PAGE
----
By Cody Altizer

I remember this particular hunt like it was yesterday.  It was first archery season (I was hunting with a crossbow) and I was sitting in a ground blind with my dad, who offered to video tape the hunt.  The acorn crop was enough to get us excited, and we were sitting between an oak flat and doe bedding area.  Since it was my first archery season, I didn’t know what to expect, I just hoped to have an up close encounter.

It was early season and the temperatures were a little above normal, but the temperatures were cool enough in the early morning I still had high hopes for some action.  About 9:00 am, as the temperatures were starting to warm, I spotted movement to my East; a doe and her fawn, following a trail that would eventually take them right past our ground blind.  Everything seemed perfect.  It wasn’t.

Cruising along clueless to our existence, the momma doe suddenly locked up.  Put her nose to the ground, inhaled a deep breath of human odor, and blew out of there and took my first legitimate shot at a bow harvest with her.  She had crossed our entrance route, picked up our scent and busted us.

Hunting pressured deer isn’t very much fun.  Trust me.  However, hunting unpressured deer is a lot of fun.  Trust me. Over the years I’ve learned a lot of different strategies and techniques to help reduce the pressure you put on your deer herd, but such a topic would be entirely too long for a blog post.  So below are a couple of my favorite tips on how to keep the deer you’re hunting from knowing they’re being hunted.


Like it or not, when you’re in a treestand or ground blind hunting whitetails, you are pressuring them.  It’s not a fun thing to think about, but it’s the honest to goodness truth.  That being said, you can’t put pressure on your deer when you’re not hunting them.  I know, I know.  You probably think I am crazy and suggesting that you not hunt, but that’s not at all the case.  Simply hunt at the most opportune times and be as efficient as possible.

This past year my brother harvested the biggest deer shot off our property in as long as it’s been in the Altizer name; which is more than some 40 years.  It was a giant 148” 15 pointer that we knew very well.  It was very tempting to dive right in after him as soon as bow season opened, but I knew that would do more harm than good.  He was a 4.5 year old buck, and had slipped past hunters with ease his entire life.   He regularly visited our clover food plot during the early season, but only at night.

It was tempting to try and catch him in the morning on his way back to bed during October, but the risk of educating him to my existence was far too great.  Instead, I opted out of nearly every available morning hunt last season.  In fact, during the entire month of October and the first week of November, I think I only hunted 3 mornings.   This kept the pressure off the giant buck and he continued to feel safe feeding in our food plot.  In mid-November, my brother shot him at 60 yards with his muzzleloader as he was making his way back to bed.  Fighting off the temptation to hunt a mature buck can be the greatest tactic you can employ to increase your chances of actually harvesting him.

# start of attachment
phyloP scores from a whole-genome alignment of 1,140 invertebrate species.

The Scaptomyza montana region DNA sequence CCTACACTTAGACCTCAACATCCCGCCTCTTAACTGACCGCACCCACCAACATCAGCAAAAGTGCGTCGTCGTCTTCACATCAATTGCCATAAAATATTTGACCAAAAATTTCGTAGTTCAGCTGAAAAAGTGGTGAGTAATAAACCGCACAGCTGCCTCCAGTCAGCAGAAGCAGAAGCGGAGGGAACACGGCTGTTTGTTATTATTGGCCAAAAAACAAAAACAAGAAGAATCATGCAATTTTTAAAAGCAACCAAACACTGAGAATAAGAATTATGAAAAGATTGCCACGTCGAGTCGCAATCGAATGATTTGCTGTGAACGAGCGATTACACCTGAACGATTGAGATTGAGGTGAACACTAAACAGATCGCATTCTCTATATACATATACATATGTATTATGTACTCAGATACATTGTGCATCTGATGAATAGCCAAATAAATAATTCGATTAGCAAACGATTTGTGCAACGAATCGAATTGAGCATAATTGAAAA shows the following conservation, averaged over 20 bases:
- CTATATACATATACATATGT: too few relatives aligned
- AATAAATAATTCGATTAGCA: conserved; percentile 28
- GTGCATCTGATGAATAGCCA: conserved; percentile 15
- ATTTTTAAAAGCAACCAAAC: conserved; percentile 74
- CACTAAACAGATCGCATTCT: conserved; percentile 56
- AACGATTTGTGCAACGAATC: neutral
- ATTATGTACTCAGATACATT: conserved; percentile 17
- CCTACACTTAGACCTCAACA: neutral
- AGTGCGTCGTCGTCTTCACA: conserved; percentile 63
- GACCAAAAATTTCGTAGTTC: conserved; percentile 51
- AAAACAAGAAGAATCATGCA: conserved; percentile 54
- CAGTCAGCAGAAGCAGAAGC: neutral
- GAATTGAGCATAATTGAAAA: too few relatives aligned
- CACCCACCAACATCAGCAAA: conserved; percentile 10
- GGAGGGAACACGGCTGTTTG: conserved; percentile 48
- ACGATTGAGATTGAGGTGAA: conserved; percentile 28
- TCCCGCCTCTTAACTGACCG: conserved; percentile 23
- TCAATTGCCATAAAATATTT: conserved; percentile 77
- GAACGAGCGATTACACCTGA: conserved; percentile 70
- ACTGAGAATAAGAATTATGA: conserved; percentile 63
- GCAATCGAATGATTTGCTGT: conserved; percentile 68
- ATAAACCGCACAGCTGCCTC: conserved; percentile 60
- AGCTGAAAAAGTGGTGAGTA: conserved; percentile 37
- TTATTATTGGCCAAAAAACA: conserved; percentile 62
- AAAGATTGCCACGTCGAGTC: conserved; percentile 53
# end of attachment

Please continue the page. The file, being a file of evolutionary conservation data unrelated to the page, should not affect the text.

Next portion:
Sneak Attack

The story I told to introduce this blog is a classic example of sloppy hunting and lazily planning your entry route.  My dad and I knowingly walked over the trail we were hoping the deer would use, but it was the easiest way to get to the blind, so that was the route we took.

To successfully hunt and harvest old, mature whitetails, how you get to and from your stand is equally as important as your stand location.  If you’re constantly bumping deer to and from your hunting location, it’s time to find a new way to access your stand site.  It may take a little extra effort or creativity, but accessing your stand site undetected is critical to harvesting mature deer.

I like to let the topography hide my existence when accessing a stand if possible.   A steep drainage ditch allows me to access one of my favorite food plots undetected.  I can also duck back in the ditch to get back to camp without alerting deer to my presence.  Creek beds and ravines are also good choices.

If Mother Nature didn’t provide a good enough entry or exit route, then create one yourself.  This could be as simple as using a chainsaw to fell some trees, or there are several plant species that you can plant to screen off your existence.

For 2012, I plan on screening off my clover plot with Egyptian wheat.  My main clover food plot is literally 35 yards from my hunting camp, so the sight of the camp, and human activity, puts deer on high alert.  So, this past spring I planted some Egyptian wheat, which should grow to at least 8 feet tall to keep the deer from seeing the camp and thus feel more secure in feeding in the food plot during day time hours.  The Egyptian wheat will also let me sneak past the food plot to other stand sites in the morning, and return to camp without bumping deer out of the food plot in the afternoon.

Also keep in mind wind direction when accessing a stand.  Just because you’re not in a stand doesn’t mean the deer can’t still smell you.  If your scent is blowing right to your hunting location while you are on your way to stand, you’ll likely bump the deer out of the area before you even get there.

While there are numerous keys to limiting pressure on whitetails, by taking these aforementioned factors into account this season you’ll be off to a great start!